Missing the Deployed Military for the Trees

In his post on the story that Cheney wanted to use the military to capture the Lackawanna Six, Scott Horton claims that the October 23, 2001 memo was written (seemingly exclusively) for the kinds of actions Cheney envisioned.

So the Yoo memoranda were almost certainly prepared in order to support a case for the domestic use of the military and in the hopes that by deploying the military, the Constitutional limitations on police action and arrests could simply be avoided.

He also confuses the memos in question, claiming a relatively (!) innocuous memo written for David Kris is the "principal memo" and forgetting that what is really the principal memo in question–the October 23, 2001 one–already has been released (though also read this Jason Leopold comment on a September 21, 2001 memo that is crucial as well).

The disclosures shed considerable light on two memoranda prepared in the Justice Department’s Office of Legal Counsel by John Yoo (with the help of Robert J. Delahunty on the second memo) at the request of then-White House counsel Alberto Gonzales. The principal memo was part of a group published by the Obama Administration on May 16, provoking widespread public concern. In the memo, Yoo argued that the Fourth Amendment could be viewed as suspended in the event of domestic operations by the military in war time. The second memo, not yet released but discussed here by Prof. Kim Scheppele on the basis of references to it in other documents, apparently attempted to read the Posse Comitatus Act of 1878, which forbids the domestic deployment of the military for police functions, into oblivion.

This confusion–and the claims that the October 23 memo primarily envisions the arrest of alleged terrorists by the military–is troublesome, IMO, because it obscures the other known application of the October 23 memo: the authorization of domestic surveillance by the military.

We know the Bush Admininistration had already used the memo in question–at least hypothetically–by the time Cheney floated using the military to detain the Lackawanna Six because Steven Bradbury listed the memo as one of those underlying the domestic surveillance program. Granted, the recent IG Report says any earlier memo–including, probably, the one Leopold notes–is hypothetical (though definitely related). But as late as April 2008, Michael Mukasey was parsing wildly about whether the memo was still in effect–and it had not yet been withdrawn. It was not ultimately withdrawn until after FISA Amendments Act passed and Patrick Leahy kept nagging about it.

I’m insisting, perhaps pedantically, on maintaining this distinction for two reasons. First, because at least according to Steven Bradbury, the military already was deployed domestically against Americans. That’s what the domestic surveillance program was (and largely still is): the use of DOD’s NSA-related capabilities to detain and search American property–their email–and to hell with the collateral damage.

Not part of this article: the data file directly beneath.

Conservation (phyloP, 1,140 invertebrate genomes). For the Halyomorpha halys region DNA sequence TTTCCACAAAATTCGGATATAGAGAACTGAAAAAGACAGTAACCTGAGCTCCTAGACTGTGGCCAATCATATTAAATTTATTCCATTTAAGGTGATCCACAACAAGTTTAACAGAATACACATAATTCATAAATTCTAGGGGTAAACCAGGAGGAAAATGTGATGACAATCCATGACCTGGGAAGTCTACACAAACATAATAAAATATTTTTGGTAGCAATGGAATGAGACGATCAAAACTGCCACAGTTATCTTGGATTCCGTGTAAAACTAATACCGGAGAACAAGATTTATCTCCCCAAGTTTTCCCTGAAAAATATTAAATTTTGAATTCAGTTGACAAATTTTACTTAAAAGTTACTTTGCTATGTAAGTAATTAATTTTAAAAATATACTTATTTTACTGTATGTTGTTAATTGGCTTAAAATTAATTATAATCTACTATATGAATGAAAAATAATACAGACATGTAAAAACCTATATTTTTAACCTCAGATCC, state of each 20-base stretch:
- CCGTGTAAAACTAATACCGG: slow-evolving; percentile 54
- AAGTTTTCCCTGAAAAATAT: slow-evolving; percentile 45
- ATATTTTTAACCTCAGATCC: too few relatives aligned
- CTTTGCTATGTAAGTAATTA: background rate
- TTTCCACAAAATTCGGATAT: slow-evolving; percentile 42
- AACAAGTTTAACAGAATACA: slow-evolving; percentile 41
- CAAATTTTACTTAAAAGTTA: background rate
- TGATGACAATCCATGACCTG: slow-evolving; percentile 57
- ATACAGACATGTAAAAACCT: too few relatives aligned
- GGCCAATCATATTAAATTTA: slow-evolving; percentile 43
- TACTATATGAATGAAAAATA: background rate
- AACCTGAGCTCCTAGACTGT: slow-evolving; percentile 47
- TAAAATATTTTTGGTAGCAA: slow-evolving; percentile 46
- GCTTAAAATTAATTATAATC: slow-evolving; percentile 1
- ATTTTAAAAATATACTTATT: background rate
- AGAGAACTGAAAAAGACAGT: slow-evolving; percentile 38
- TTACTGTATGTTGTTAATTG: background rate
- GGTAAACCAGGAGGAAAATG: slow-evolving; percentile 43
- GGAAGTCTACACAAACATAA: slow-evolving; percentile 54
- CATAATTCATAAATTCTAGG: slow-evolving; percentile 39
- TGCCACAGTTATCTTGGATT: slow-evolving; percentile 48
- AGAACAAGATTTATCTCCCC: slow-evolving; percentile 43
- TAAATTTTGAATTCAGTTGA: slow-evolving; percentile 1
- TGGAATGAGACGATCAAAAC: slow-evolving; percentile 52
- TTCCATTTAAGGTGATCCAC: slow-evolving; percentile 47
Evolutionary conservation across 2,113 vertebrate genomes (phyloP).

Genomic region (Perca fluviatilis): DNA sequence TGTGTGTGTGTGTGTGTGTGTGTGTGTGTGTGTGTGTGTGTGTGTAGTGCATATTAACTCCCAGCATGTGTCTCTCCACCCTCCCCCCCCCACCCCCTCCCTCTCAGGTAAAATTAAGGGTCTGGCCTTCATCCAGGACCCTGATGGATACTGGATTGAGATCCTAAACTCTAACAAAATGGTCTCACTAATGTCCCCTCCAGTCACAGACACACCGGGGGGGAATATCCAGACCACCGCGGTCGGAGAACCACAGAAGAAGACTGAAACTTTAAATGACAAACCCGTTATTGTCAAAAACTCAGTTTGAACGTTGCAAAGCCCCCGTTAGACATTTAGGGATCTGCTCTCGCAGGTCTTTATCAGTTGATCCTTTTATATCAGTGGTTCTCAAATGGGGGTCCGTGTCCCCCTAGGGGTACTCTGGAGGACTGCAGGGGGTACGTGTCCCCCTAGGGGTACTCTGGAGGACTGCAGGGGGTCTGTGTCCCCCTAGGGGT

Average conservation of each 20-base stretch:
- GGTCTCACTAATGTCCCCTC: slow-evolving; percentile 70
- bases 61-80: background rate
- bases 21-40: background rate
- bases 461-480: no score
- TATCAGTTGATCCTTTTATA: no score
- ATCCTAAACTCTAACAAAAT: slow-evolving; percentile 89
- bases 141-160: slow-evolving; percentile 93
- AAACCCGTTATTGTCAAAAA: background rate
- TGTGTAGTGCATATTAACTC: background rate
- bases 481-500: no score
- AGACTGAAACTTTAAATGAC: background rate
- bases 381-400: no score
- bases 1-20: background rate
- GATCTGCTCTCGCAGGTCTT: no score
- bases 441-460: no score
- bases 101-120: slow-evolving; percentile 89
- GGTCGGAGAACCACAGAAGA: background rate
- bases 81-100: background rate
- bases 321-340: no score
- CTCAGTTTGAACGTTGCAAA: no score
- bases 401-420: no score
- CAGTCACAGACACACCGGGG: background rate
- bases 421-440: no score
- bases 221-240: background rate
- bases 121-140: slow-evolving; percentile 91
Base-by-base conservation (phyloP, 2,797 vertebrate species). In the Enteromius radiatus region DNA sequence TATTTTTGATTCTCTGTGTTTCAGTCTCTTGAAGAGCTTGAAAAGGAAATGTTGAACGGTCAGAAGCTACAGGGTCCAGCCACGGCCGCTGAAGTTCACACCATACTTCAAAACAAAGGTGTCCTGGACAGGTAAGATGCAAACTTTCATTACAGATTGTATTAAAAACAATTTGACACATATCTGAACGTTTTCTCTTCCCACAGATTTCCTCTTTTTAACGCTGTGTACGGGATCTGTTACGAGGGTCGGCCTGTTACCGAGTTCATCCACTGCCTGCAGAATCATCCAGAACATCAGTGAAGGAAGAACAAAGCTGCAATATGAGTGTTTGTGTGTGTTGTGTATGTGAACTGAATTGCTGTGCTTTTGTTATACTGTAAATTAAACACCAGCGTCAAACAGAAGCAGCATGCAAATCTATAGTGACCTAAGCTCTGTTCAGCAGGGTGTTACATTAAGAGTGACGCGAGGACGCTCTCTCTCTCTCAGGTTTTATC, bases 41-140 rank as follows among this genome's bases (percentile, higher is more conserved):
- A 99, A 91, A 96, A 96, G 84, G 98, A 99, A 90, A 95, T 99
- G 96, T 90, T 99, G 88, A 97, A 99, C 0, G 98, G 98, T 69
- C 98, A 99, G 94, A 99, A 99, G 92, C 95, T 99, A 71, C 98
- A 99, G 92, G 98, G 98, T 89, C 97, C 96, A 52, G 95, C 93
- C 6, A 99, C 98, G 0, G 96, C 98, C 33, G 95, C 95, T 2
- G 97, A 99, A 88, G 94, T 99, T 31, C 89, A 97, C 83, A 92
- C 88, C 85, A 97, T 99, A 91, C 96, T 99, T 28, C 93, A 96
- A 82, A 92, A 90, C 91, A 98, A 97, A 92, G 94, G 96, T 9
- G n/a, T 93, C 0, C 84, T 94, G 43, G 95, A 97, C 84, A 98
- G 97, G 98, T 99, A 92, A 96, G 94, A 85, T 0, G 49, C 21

Also, it’s important to retain this distinction to avoid falling into Cheney revisionism that appears rife right now. I said in comments to my post on this that this Lackawanna story may partly serve the past administration by distracting away from the known uses of the October 23, 2001 memo. If everyone focuses on the hypothetical, but never realized, use of the memo with the Lackawanna Six, they forget that the memo was used, at least partly, to justify seizing and searching the emails of millions of Americans. 

Horton acknowledges but does not question the problem with his reference to the Bush myth on the Libby pardon.

The latest disclosures occur during a mounting feud between Bush and Cheney that was launched with Time magazine’s disclosure that Bush rebuffed Cheney’s aggressive play to secure a full pardon for his close friend and former chief of staff, Scooter Libby. Cheney responded to the Time article with a barely civil statement to the effect that Libby had been entitled to the pardon. The new disclosure seems again designed to show Cheney as an extremist whose advice was not always followed by Bush.

"Seems … designed to show…" ought to be the tip off to look further, to question the facade.  And behind the facade of hypothetical but unrealized deployment of the military against Americans lies the reality of deployment of military capabilities to violate the Fourth Amendment of Americans across the country.

  1. perris says:

    and the gorilla in the room, we must recognize that this demonstrates even more, yoo would write any memo the aministration requested regardless how illegal that request might be

    this really must be a focus, we must do whatever is neccessary to get yoo disbarred for these memos


    the goodbye was bitter sweet marcy, lots of emotion, tears and joy.

    very few still in the plant since most of the cars are finnished, I got to see the last solstice being made, brought most of us to tears

    I asked each person still in the plant “what did you do to my car?”

    we then shared their job and anectdotes…for instance;

    [to first person greeting us on the line, a female]

    [me]”what did you do to my car?”

    [her]”I PAINTED HER!!!”

    [me]”will you sign this work of art for me?”

    [her]…(seemed there was both a smile on her face and a tear in her eye)”of COURSE I will”


    anyway, back to my point

    yoo must be disbarred

    • Rayne says:

      You said, “yoo would write any memo the aministration requested regardless how illegal that request might be.”

      I think they already knew what kind of memos he’d write before they even approached him; his work product going back to 1996 was consistent with the work he was asked to do for the Bush/Cheney administration.

      Could just be a chicken-egg question, but I think Team Bush/Cheney knew exactly what kind of chicken would come from this egg; it was born of similar chickens, reared in their nest.

  2. Peterr says: